Collapsed Glass in Thermopane Windows

Thermopane or Dual paned windows consist of two panels of glass, separated by a spacer bar and sealed together. Some windows were manufactured with Argon gas injected into the cavity between the glass panels to increase energy efficiency. Argon was used because of its higher insulating qualities over ambient air. In some situations the Argon gas will dissipate out of the window cavity causing the window cavity to have a partial negative pressure or vacuum.

Other Causes of Collapsed Glass

There are other possible causes of a collapsed glass window. During the manufacturing of large thermopane units, one panel of glass is laid over top the other panel, separated by the spacer bar, and then are sealed together. The top panel of larger thermopane units will naturally flex downward in the center due to its weight, as it is sealed into the thermopane. The result is less pressure or gas on the inside of the window cavity, which can lead to a Collapsed glass condition after it is installed and cooled. Ideally, after the large unit has been manufactured, it would be placed upright and briefly vented with a breather tube and resealed to allow the cavity to equalize. The large thermopane that is not equalized will have a lower pressure within the window cavity after it is stood up.

Some smaller thermopane glass units are manufactured with single strength glass (1/16″). This glass can, because of its weakness, flex inward in extreme cold conditions, reducing the insulating qualities of the window.

Lower pressure inside a glass cavity is a significant issue in colder climates, because the gas (air) within a collapsed window cavity has a partial vacuum (low pressure) which contracts, and causes the two panels of glass to flex inward.

Factors that Contribute to Collapsed Glass

  • If the Argon placed inside the thermopane unit has dissipated through the seal.
  • If the spacer bar (the visible, in most cases silver, bar that runs around the perimeter of the thermopane unit) is a narrow type as it was constructed, and leaves very little room for the glass to flex before the glass touches.
  • If the glass in the unit is single strength (1/16″) which is weaker and easier to flex.
  • If the temperature decreases causing the air left inside the window cavity to contract further, pulling the two panels of glass inward.
  • If the thermopane consist of large panels of glass where the top panel of glass flexes downward during construction and is sealed in that position, leaving less air in the window cavity.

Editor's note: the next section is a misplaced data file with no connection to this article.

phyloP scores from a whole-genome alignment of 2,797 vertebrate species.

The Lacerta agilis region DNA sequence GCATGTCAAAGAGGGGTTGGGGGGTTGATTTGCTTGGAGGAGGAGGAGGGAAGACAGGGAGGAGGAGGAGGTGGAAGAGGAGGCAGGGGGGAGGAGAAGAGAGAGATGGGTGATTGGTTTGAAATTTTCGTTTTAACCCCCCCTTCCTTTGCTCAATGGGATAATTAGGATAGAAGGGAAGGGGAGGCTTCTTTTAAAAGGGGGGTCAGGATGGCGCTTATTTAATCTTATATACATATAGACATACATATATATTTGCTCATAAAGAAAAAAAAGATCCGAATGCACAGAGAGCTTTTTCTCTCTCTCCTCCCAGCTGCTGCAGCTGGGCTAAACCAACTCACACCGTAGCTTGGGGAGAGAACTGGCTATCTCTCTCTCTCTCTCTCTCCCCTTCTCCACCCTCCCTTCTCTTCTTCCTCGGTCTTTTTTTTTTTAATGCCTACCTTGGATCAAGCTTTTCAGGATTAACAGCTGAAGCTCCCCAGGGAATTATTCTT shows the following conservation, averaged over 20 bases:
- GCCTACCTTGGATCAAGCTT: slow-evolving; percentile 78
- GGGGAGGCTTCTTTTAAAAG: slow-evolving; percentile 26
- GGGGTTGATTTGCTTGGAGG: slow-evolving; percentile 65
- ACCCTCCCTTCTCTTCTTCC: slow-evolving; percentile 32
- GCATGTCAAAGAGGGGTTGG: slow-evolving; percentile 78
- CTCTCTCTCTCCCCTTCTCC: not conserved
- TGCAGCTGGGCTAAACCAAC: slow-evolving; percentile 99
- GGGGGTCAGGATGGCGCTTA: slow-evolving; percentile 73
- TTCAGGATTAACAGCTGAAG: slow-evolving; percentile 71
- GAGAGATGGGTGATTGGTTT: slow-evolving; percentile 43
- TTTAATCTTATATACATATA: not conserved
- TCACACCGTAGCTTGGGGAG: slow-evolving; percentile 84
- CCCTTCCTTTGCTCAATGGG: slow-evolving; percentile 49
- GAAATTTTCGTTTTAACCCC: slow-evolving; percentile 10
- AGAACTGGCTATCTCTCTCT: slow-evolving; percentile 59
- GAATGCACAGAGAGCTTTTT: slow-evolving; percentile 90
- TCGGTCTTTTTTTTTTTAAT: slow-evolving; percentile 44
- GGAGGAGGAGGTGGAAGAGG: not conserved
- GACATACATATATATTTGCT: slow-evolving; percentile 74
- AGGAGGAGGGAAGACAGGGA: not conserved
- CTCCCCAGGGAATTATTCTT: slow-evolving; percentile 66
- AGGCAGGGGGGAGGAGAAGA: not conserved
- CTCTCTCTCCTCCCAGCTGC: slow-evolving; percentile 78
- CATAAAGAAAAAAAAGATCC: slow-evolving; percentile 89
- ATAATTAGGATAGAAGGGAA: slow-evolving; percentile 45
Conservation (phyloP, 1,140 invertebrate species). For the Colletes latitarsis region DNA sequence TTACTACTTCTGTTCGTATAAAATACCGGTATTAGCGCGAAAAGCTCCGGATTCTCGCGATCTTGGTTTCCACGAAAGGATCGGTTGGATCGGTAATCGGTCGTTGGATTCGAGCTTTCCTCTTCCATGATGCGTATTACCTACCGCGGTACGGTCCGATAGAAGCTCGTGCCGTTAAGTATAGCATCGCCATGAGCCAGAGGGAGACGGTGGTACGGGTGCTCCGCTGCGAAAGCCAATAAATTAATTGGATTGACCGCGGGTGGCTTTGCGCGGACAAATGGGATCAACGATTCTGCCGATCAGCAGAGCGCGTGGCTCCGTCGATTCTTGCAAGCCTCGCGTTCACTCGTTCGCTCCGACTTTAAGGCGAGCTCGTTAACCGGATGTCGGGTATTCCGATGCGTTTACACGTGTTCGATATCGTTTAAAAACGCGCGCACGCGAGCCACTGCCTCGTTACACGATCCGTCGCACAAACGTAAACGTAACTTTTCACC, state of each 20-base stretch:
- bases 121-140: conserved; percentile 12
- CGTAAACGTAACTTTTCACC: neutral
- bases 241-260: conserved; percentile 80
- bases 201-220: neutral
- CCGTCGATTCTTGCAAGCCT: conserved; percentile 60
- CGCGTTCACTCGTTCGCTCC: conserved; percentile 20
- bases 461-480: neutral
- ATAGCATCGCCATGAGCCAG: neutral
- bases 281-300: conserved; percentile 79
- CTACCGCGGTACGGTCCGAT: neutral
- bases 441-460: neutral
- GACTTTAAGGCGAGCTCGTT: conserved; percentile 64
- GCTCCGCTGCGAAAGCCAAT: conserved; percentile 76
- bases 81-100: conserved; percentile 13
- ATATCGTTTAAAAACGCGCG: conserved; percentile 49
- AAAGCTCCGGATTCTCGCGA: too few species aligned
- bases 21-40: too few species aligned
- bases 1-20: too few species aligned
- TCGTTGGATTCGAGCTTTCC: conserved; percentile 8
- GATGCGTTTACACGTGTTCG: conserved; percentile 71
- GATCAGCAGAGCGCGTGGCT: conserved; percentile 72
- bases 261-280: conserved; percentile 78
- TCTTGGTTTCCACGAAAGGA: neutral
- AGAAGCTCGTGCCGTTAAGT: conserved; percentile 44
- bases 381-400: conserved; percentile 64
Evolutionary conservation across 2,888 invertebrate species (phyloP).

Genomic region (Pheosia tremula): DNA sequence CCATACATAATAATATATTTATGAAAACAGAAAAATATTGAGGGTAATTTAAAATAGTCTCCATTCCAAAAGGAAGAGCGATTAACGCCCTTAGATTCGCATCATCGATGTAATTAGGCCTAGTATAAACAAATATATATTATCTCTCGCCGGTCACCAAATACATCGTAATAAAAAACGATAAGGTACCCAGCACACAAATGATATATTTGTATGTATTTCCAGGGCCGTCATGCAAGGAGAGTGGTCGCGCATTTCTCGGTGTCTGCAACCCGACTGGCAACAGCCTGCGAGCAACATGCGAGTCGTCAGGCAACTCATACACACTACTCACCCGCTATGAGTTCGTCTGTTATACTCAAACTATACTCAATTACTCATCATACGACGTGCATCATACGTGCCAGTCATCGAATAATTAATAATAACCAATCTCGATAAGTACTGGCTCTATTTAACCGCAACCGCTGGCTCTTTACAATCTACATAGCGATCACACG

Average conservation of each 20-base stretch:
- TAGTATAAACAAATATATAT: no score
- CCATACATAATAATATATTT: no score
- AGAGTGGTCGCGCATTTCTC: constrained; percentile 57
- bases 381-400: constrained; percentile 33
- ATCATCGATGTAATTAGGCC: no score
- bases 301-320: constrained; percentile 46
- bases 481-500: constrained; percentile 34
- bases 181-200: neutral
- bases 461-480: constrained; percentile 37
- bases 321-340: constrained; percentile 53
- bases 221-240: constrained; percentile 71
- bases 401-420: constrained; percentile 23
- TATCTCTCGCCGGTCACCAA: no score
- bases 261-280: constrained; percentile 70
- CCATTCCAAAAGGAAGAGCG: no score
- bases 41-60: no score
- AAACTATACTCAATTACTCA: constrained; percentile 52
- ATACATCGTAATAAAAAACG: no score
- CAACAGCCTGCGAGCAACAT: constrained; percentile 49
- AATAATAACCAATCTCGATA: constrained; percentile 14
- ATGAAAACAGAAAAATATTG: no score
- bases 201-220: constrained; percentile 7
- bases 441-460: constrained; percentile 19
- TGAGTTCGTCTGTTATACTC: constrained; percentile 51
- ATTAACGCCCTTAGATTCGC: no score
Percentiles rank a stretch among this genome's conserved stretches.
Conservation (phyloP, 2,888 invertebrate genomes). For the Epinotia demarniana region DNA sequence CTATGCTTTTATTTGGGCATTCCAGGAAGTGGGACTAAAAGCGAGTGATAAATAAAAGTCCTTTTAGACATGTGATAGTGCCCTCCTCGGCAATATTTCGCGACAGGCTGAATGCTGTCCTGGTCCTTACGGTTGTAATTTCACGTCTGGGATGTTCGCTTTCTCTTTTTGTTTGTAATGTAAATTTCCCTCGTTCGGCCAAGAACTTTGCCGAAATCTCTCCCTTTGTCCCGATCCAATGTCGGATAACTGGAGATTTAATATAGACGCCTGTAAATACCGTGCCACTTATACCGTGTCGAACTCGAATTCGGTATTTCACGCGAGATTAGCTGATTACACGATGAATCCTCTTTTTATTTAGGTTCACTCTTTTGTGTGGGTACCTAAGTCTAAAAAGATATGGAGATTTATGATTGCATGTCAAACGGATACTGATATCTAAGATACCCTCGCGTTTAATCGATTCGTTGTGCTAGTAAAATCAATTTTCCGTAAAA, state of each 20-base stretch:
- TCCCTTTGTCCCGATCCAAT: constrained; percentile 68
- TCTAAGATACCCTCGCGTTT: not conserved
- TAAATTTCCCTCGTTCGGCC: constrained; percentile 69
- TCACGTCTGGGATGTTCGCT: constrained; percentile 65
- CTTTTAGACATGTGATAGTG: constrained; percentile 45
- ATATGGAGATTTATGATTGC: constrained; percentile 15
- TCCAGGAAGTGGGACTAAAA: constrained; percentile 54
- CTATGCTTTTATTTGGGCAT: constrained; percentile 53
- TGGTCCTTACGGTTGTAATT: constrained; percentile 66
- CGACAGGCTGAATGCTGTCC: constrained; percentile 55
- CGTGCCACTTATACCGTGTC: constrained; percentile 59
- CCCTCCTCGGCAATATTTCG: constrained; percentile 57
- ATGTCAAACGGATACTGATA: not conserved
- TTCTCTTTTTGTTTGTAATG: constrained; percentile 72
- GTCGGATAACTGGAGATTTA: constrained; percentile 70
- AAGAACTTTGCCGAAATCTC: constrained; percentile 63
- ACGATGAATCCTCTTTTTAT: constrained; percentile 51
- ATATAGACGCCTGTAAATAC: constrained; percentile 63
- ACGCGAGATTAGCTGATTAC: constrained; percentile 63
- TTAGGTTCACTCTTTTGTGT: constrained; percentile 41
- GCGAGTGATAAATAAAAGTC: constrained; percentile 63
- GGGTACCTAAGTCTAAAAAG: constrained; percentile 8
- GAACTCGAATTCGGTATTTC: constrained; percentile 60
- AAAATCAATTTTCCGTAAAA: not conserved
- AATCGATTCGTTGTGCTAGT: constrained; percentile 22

How to know if you have Collapsed Glass

The telltale sign of Collapsed glass is a faint rainbow colored spot in the center of the window (this is where the glass panels are touching), and in some cases an oval or round condensation spot in the center of the window on the inside of the home. The homeowner may think that because the oval condensation spot disappears during warmer temperatures, the problem may have resolved itself, but that is not the case. The condition will probably recur and the heat loss through the glass will resume.

Problems associated with Collapsed Glass

A windows R-value is mostly determined by the amount of space inside the window’s cavity. When the space between the glass is reduced, the insulating quality (R-value) of the thermopane unit is reduced. Collapsed Glass causes the two panels of glass to flex in, reducing the space inside the window’s cavity, which reduces the insulating qualities of the window. This extreme flexing of the glass panels can also lead to premature seal failure, which will then require thermopane replacement. In some cases the glass can be flexed so forcibly together that one or both panels will shatter.

Repair Collapsed Glass

Collapsed Glass can be repaired. Using specialized tools a technician can penetrate the glass, which will relieve the negative pressure and equalize the window cavity with the outside environment. A clear seal is then placed over the hole to re-seal the window. This will restore the insulating qualities of the window minus the original argon. If the collapsed glass occurs in a tempered glass window (patio door or other large units where tempering is required) the glass can’t be drilled as it can in an annealed unit (regular thermopane). These tempered glass units can be removed from the window frame allowing the procedure to be accomplished by penetrating the seal and spacer, allowing ambient air in to equalize the window cavity, and then re-sealing the unit.

Conclusion

Collapsed glass is becoming more of a problem as windows age and the original Argon gas dissipates from the window cavities. As energy prices rise, it is more important than ever to restore the windows insulating characteristics and save the glass from future replacement.

Egermann Glassware and the Inventions of Glass Decoration Techniques

History of Egermann